Postponing Insect Resistance to Biopesticides

Postponing Insect Resistance Biopesticides

The so-called treadmill effect has long been a problem with synthetic pesticides, with researchers trying to develop new classes of chemicals before insect pests develop resistance to the current ones.

Biopesticides have provided a less toxic alternative. Originally, the hope was that pests would also take longer to develop resistance to biopesticides than to their synthetic counterparts. Lately, though, researchers are sounding the alarm that pests are developing resistance to biopesticides as well.

Now, a new study suggests ways to slow that process down.

In some ways, it shouldn’t surprise anyone that insect resistance to biopesticides has emerged. Insect pests can develop resistance to synthetic pesticides because the chemical formula of any given pesticide is fixed, unchanging. A mutation in a single gene can be enough to confer resistance. When you’re spraying the same chemical over millions of acres, such a mutation is bound to occur – or even exist already.

So far, most biopesticides aren’t all that different. Take Bt as an example. In nature, the bacterium Bacillus thuringiensis makes a substance that’s harmful to insect pests. Commercial Bt producers brew that same substance up in a lab, package it, and sell it to farmers to put on their crops. But, produced and marketed in that way, it’s just as fixed and unchanging as a synthetic pesticide – and thus just as easy for resistance to evolve.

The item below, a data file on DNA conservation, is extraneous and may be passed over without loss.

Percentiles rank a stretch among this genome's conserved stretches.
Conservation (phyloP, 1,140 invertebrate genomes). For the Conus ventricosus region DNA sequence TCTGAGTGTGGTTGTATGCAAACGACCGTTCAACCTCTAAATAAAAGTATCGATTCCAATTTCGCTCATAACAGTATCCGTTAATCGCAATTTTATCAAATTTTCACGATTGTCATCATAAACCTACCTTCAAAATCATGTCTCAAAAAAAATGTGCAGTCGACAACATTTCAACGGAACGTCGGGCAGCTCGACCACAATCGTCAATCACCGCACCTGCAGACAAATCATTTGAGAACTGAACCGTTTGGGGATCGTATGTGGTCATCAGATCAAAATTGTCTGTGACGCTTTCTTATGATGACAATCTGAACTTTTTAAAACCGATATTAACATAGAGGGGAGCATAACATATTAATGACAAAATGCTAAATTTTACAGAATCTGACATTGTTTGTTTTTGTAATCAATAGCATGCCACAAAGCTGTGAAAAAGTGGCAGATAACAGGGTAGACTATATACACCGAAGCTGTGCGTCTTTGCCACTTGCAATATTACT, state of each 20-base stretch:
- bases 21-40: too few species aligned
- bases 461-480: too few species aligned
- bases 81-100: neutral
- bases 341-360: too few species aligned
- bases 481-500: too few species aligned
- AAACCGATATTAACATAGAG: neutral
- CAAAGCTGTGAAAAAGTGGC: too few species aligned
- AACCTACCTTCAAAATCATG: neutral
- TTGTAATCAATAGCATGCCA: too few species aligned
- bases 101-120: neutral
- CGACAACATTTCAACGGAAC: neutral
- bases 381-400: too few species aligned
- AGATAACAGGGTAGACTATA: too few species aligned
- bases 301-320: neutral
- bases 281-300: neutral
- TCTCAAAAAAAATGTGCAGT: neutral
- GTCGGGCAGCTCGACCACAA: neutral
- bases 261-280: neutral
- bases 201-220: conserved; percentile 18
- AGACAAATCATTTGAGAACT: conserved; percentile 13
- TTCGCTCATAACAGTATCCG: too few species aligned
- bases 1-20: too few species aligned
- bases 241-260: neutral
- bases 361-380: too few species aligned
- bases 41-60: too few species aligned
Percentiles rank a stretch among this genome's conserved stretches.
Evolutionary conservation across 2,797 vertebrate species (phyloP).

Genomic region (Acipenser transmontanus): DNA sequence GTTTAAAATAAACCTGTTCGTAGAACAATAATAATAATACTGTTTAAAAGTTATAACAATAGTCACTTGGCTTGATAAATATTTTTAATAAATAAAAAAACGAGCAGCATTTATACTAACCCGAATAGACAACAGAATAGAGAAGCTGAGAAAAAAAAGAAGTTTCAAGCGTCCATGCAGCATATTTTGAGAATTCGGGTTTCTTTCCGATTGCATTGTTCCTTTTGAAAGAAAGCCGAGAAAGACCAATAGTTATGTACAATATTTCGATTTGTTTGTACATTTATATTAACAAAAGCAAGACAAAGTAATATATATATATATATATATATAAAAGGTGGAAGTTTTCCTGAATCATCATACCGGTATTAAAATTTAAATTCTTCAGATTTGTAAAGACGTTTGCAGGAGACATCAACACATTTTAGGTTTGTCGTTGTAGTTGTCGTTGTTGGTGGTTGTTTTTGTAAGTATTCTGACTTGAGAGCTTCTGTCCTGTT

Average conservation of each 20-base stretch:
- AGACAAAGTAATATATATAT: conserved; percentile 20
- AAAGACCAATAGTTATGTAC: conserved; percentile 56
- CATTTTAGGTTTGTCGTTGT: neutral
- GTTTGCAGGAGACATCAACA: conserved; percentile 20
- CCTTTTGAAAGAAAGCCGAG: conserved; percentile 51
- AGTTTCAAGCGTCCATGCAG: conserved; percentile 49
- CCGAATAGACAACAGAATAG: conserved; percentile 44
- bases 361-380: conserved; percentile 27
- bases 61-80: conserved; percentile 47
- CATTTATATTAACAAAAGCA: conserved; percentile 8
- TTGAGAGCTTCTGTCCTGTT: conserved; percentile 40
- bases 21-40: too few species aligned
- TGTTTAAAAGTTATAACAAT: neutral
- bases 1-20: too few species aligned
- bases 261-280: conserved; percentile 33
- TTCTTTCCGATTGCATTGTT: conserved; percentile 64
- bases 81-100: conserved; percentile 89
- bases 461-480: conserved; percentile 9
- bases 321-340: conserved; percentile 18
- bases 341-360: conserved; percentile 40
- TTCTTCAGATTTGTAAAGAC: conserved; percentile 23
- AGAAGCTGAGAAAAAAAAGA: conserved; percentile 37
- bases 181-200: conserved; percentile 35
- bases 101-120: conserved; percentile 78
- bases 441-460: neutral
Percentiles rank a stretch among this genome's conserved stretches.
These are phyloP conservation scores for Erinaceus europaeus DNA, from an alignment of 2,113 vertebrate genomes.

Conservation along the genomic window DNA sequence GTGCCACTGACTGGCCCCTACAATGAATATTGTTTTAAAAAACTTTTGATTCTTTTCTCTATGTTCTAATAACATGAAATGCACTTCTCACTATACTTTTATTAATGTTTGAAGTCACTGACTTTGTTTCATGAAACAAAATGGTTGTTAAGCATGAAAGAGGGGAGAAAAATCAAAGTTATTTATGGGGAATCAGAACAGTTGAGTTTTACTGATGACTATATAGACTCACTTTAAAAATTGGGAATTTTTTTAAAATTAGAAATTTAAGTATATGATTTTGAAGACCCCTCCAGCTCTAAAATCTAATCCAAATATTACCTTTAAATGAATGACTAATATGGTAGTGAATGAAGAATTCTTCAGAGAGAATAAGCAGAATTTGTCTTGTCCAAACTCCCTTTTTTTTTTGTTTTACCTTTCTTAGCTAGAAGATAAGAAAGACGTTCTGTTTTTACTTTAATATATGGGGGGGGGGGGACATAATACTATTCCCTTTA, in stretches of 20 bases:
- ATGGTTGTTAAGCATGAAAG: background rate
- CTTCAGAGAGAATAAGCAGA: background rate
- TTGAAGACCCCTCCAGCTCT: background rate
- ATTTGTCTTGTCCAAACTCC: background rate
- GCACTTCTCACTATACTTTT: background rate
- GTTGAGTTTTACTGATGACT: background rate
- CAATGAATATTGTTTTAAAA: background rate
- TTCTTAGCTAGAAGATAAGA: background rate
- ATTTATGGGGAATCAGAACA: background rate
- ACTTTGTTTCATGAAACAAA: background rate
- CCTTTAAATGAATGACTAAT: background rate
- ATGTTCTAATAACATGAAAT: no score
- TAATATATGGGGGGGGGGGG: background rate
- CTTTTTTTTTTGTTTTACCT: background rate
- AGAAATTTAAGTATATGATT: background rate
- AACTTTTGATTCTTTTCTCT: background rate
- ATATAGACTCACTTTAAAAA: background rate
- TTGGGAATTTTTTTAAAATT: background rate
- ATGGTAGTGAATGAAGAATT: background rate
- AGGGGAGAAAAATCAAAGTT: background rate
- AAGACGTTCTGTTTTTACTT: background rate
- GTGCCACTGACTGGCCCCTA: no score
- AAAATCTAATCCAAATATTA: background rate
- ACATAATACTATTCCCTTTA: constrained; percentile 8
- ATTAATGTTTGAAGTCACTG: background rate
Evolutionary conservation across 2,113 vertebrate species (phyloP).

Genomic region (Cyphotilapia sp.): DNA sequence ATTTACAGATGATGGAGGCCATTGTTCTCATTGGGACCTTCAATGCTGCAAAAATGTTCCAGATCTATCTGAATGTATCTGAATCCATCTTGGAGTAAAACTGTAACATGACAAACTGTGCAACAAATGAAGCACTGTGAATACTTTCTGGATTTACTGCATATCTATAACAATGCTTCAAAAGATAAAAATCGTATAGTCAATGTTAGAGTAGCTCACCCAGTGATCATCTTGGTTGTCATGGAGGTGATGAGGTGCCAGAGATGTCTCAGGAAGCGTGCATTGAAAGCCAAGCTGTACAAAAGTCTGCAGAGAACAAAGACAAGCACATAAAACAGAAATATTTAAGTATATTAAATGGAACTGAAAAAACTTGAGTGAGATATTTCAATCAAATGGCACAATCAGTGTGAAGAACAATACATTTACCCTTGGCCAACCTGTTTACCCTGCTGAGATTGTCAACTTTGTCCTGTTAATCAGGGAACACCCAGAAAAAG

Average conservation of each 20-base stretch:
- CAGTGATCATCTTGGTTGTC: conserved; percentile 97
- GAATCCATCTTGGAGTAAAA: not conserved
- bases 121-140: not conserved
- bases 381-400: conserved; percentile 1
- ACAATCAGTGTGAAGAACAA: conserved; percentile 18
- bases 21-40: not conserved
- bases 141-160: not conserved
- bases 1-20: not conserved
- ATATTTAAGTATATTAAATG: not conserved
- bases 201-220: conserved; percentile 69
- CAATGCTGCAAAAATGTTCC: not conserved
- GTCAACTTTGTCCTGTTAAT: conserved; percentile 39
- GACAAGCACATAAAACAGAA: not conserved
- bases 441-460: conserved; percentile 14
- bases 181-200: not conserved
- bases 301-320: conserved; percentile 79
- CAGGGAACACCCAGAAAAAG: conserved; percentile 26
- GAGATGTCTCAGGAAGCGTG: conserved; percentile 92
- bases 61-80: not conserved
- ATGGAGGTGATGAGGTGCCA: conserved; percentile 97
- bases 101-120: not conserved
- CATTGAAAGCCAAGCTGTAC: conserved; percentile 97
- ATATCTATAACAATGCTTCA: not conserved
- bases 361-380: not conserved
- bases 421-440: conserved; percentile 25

In fact, insect pests have developed resistance to Bt, but so far there are no known cases of resistance to living populations of B. thuringiensis.  Because it’s a living organism, adapting from one generation to the next, it can co-evolve with the pests, and prevent – or at least delay – their development of resistance.

With that key difference in mind, a team of researchers recently put forth a new strategy for delaying the development of resistance to biopesticides. They argue for using diversity in many aspects of cropping systems: changing up the mix of crops planted in both space and time via rotations, as well as alternating which biopesticides are used. They also promote living beneficials, with their capacity to adapt and change, over static biopesticides.

In the figure, Panel A shows a monoculture of a single crop – corn – grown in all the same fields, every year. Resistance grows quickly. In Panel B, the crop is still a monoculture, but now three different pesticides are used, a different one each year.

In Panel C, a rotation of three crops has been established, but the same pesticide is used in all fields year after year. In Panel D, both crops and pesticides are rotated, leading to the slowest possible development of resistance.

The study was published in the journal Trends in Ecology & Evolution.

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